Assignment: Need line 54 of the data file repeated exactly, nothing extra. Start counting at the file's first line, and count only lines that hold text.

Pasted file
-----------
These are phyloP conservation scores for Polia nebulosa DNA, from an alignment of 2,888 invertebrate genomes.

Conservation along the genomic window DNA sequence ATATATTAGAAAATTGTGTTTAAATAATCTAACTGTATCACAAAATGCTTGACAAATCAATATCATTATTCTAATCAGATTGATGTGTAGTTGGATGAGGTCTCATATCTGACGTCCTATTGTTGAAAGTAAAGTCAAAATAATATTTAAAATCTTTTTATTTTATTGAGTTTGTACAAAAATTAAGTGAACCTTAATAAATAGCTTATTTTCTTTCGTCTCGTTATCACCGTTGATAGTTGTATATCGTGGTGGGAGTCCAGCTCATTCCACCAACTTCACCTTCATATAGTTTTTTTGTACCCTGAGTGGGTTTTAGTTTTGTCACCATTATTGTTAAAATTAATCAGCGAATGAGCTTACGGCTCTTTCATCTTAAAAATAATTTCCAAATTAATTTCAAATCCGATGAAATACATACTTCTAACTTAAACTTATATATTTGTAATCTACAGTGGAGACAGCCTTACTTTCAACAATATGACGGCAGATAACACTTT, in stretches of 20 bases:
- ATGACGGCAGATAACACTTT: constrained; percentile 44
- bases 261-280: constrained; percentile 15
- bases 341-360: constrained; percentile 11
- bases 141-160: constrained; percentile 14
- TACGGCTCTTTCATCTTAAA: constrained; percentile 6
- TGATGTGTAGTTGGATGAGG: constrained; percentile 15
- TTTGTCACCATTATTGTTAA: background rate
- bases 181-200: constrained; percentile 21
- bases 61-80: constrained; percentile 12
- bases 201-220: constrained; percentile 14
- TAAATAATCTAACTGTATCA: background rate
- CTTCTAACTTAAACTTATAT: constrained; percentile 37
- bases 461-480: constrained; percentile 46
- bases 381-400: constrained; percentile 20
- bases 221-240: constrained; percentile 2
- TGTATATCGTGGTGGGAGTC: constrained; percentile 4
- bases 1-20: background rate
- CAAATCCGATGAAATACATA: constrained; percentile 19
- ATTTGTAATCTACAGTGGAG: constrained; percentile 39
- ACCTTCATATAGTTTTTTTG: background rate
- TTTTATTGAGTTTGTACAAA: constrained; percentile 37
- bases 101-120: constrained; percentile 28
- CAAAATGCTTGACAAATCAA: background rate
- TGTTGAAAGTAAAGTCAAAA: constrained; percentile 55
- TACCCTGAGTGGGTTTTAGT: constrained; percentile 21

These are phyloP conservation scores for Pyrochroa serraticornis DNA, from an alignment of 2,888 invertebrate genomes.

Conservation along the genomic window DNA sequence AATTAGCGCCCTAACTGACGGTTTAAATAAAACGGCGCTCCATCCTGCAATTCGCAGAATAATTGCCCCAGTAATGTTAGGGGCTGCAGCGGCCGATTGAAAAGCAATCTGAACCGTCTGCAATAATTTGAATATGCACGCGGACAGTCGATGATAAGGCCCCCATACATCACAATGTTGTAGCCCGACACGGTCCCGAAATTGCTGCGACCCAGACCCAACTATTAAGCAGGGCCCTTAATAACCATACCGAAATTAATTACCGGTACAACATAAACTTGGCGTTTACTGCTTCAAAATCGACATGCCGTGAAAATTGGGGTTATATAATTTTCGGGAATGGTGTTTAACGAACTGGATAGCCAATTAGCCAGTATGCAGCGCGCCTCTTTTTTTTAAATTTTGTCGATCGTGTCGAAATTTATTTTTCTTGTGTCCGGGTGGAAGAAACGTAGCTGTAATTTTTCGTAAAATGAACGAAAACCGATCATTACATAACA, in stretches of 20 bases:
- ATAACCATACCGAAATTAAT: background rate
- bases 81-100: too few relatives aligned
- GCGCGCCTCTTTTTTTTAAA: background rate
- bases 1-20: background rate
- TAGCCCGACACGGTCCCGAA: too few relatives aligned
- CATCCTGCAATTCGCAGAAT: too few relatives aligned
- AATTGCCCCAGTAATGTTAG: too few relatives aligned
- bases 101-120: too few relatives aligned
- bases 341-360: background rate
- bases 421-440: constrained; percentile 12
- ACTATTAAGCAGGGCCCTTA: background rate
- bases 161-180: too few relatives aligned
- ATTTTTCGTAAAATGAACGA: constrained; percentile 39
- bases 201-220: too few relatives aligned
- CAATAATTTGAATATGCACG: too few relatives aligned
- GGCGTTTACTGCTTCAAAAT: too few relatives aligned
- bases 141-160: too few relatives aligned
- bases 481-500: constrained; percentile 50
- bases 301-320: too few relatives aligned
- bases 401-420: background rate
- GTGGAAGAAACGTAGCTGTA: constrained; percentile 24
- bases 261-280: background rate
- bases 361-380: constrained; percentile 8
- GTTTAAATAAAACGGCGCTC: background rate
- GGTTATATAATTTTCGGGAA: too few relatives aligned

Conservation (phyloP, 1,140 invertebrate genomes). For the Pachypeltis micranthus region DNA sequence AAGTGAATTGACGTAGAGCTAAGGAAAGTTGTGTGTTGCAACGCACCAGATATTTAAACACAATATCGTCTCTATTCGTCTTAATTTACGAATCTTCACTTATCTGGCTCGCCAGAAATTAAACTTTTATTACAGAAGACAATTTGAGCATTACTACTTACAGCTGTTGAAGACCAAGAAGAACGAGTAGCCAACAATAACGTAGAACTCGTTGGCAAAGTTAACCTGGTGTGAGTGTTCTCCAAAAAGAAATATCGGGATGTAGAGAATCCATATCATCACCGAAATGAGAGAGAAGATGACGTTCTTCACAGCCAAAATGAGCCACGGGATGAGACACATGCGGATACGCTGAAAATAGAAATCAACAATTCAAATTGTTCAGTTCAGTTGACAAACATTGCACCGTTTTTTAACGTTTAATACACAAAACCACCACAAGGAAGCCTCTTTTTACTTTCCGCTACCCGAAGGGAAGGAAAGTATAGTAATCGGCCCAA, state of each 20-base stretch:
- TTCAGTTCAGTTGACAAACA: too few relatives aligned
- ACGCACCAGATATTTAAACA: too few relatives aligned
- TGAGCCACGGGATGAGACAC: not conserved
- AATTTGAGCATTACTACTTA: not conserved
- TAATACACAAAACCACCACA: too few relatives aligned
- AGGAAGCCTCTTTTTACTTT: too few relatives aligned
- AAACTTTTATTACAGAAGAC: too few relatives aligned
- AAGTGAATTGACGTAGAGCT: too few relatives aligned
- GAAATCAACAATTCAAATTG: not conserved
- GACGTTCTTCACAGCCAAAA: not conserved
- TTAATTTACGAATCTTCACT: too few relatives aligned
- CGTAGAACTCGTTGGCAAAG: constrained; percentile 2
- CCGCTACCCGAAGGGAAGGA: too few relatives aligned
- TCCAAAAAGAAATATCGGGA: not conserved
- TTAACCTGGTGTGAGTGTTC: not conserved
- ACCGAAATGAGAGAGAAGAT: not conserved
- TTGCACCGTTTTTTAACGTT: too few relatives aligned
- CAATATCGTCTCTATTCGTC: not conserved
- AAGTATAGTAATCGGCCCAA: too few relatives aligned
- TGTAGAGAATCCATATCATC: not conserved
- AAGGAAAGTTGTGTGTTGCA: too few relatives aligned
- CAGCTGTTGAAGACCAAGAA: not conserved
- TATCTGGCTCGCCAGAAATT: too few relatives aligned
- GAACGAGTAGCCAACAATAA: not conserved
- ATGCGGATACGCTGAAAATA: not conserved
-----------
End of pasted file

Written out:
- GGTTATATAATTTTCGGGAA: too few relatives aligned